Manhattan Project

The Manhattan Project was a research and development undertaking during World War II that produced the first nuclear weapons. It was led by the United States with the support of the United Kingdom and Canada. From 1942 to 1946, the project was under the direction of Major General Leslie Groves of the U.S. Army Corps of Engineers. Nuclear physicist Robert Oppenheimer was the director of the Los Alamos Laboratory that designed the actual bombs. The Army component of the project was designated the Manhattan District as its first headquarters were in Manhattan; the placename gradually superseded the official codename, Development of Substitute Materials, for the entire project. Along the way, the project absorbed its earlier British counterpart, Tube Alloys. The Manhattan Project began modestly in 1939, but grew to employ more than 130,000 people and cost nearly US$2 billion (equivalent to about $23 billion in 2020).[1] Over 90 percent of the cost was for building factories and to produce fissile material, with less than 10 percent for development and production of the weapons. Research and production took place at more than thirty sites across the United States, the United Kingdom, and Canada.

Manhattan District
The Trinity test of the Manhattan Project on 16 July 1945, was the first detonation of a nuclear weapon.
Active1942–1946
Disbanded15 August 1947
Country
  •  United States
  •  United Kingdom
  •  Canada
BranchU.S. Army Corps of Engineers
Garrison/HQOak Ridge, Tennessee, U.S.
Anniversaries13 August 1942
Engagements
Commanders
Notable
commanders
Insignia
Manhattan District shoulder sleeve insignia
Manhattan Project emblem (unofficial)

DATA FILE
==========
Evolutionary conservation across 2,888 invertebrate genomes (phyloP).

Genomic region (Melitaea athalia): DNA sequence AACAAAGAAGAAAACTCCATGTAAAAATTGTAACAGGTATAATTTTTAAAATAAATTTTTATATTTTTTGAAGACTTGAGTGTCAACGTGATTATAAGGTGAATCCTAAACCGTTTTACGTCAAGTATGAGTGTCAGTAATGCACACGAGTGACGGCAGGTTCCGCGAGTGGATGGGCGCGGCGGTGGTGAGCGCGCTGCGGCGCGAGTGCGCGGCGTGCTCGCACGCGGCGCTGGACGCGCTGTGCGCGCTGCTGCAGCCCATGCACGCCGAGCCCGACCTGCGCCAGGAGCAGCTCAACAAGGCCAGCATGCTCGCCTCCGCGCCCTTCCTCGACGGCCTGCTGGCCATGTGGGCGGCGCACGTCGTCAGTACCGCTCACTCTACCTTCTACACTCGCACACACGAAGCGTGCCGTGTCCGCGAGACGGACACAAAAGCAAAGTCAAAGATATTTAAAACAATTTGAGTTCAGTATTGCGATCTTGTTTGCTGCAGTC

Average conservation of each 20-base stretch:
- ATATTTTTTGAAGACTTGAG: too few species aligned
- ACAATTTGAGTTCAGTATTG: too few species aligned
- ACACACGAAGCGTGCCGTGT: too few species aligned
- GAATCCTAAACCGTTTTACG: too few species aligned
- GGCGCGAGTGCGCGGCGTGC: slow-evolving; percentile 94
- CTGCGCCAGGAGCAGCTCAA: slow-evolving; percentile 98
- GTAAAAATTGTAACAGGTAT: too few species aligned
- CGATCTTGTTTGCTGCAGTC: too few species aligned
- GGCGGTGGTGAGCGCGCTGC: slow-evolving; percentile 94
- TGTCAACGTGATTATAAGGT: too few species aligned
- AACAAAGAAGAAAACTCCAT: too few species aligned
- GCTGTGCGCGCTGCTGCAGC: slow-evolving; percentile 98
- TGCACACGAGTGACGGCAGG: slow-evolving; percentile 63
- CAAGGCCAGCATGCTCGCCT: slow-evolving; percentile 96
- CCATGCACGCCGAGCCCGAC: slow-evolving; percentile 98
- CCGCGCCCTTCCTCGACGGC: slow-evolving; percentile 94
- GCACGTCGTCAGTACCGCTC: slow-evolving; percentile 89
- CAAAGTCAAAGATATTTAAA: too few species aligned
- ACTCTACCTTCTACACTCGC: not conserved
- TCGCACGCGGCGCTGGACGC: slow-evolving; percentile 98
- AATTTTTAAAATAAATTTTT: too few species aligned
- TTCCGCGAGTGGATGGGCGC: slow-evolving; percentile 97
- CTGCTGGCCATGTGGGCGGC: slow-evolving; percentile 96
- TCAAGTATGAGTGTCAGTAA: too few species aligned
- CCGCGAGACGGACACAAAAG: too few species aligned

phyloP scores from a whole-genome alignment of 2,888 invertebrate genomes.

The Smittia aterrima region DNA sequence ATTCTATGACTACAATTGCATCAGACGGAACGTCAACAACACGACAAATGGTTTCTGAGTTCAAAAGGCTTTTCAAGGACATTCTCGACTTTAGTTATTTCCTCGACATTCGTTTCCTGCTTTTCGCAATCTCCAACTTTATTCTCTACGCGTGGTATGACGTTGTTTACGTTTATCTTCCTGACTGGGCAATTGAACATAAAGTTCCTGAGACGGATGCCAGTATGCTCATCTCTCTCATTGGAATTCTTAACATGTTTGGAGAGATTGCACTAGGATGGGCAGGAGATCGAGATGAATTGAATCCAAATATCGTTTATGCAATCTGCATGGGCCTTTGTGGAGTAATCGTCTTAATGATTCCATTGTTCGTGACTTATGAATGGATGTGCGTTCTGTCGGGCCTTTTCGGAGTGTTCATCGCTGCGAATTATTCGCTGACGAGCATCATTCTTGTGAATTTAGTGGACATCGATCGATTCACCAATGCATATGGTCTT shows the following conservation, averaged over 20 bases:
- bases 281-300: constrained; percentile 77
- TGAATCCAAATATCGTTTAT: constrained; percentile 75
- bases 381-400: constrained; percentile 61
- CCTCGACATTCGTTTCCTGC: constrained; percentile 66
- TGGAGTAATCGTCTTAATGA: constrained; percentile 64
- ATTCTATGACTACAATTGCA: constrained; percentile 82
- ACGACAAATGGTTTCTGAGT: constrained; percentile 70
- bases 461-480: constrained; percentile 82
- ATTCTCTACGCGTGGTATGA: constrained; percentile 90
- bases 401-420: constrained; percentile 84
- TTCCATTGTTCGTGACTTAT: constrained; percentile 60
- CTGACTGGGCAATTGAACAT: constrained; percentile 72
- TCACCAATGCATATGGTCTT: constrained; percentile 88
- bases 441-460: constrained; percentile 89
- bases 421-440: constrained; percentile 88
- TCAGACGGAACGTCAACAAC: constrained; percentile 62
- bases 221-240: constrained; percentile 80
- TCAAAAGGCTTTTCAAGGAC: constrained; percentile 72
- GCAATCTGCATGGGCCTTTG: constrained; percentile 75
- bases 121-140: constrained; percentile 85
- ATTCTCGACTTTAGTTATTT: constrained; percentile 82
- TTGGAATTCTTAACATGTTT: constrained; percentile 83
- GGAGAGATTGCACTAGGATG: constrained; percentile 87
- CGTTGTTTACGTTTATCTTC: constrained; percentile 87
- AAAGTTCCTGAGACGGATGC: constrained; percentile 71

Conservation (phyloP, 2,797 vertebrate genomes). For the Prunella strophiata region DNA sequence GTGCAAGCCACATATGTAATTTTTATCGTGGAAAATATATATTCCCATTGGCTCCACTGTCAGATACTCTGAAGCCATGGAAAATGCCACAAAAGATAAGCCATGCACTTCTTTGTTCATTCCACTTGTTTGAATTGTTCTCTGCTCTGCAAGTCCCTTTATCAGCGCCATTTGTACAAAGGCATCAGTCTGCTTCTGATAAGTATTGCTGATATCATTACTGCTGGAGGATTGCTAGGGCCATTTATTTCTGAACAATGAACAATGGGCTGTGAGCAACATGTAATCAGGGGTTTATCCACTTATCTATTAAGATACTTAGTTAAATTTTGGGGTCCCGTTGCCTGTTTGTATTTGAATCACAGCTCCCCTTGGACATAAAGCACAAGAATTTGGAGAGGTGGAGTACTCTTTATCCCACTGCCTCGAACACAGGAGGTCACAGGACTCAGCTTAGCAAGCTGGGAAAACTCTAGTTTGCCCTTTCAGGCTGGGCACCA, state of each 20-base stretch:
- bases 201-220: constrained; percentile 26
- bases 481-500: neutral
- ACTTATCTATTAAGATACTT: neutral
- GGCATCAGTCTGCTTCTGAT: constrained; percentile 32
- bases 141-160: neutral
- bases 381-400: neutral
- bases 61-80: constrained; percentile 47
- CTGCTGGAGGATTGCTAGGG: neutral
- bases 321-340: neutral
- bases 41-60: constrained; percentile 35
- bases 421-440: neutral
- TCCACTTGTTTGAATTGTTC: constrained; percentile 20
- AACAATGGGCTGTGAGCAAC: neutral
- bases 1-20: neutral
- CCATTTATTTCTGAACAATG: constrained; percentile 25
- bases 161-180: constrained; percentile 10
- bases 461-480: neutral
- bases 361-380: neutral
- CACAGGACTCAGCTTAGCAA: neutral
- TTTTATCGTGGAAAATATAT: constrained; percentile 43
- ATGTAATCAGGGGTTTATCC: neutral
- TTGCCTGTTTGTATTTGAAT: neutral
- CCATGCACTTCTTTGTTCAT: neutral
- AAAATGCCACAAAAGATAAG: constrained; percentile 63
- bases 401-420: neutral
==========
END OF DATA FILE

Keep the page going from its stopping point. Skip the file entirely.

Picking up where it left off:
The Project let to the development of two types of atomic bombs, both developed concurrently, during the war: a relatively simple gun-type fission weapon and a more complex implosion-type nuclear weapon. The Thin Man gun-type design proved impractical to use with plutonium, so a simpler gun-type called Little Boy was developed that used uranium-235, an isotope that makes up only 0.7 percent of natural uranium. Because it is chemically identical to the most common isotope, uranium-238, and has almost the same mass, separating the two proved difficult. Three methods were employed for uranium enrichment: electromagnetic, gaseous and thermal. Scientists conducted most of this work at the Clinton Engineer Works at Oak Ridge, Tennessee.

In parallel with the work on uranium was an effort to produce plutonium, which researchers at the University of California, Berkeley, discovered in 1940. After the feasibility of the world's first artificial nuclear reactor, the Chicago Pile-1, was demonstrated in 1942 at the Metallurgical Laboratory in the University of Chicago, the Project designed the X-10 Graphite Reactor at Oak Ridge and the production reactors at the Hanford Site in Washington state, in which uranium was irradiated and transmuted into plutonium. The plutonium was then chemically separated from the uranium, using the bismuth phosphate process. The Fat Man plutonium implosion-type weapon was developed in a concerted design and development effort by the Los Alamos Laboratory.

The project was also charged with gathering intelligence on the German nuclear weapon project. Through Operation Alsos, Manhattan Project personnel served in Europe, sometimes behind enemy lines, where they gathered nuclear materials and documents, and rounded up German scientists. Despite the Manhattan Project's tight security, Soviet atomic spies successfully penetrated the program.

The first nuclear device ever detonated was an implosion-type bomb during the Trinity test, conducted at New Mexico's Alamogordo Bombing and Gunnery Range on 16 July 1945. Little Boy and Fat Man bombs were used a month later in the atomic bombings of Hiroshima and Nagasaki, respectively, with Manhattan Project personnel serving as bomb assembly technicians and weaponeers on the attack aircraft. In the immediate postwar years, the Manhattan Project conducted weapons testing at Bikini Atoll as part of Operation Crossroads, developed new weapons, promoted the development of the network of national laboratories, supported medical research into radiology and laid the foundations for the nuclear navy. It maintained control over American atomic weapons research and production until the formation of the United States Atomic Energy Commission in January 1947.


Share this article:

This article uses material from the Wikipedia article Manhattan Project, and is written by contributors. Text is available under a CC BY-SA 4.0 International License; additional terms may apply. Images, videos and audio are available under their respective licenses.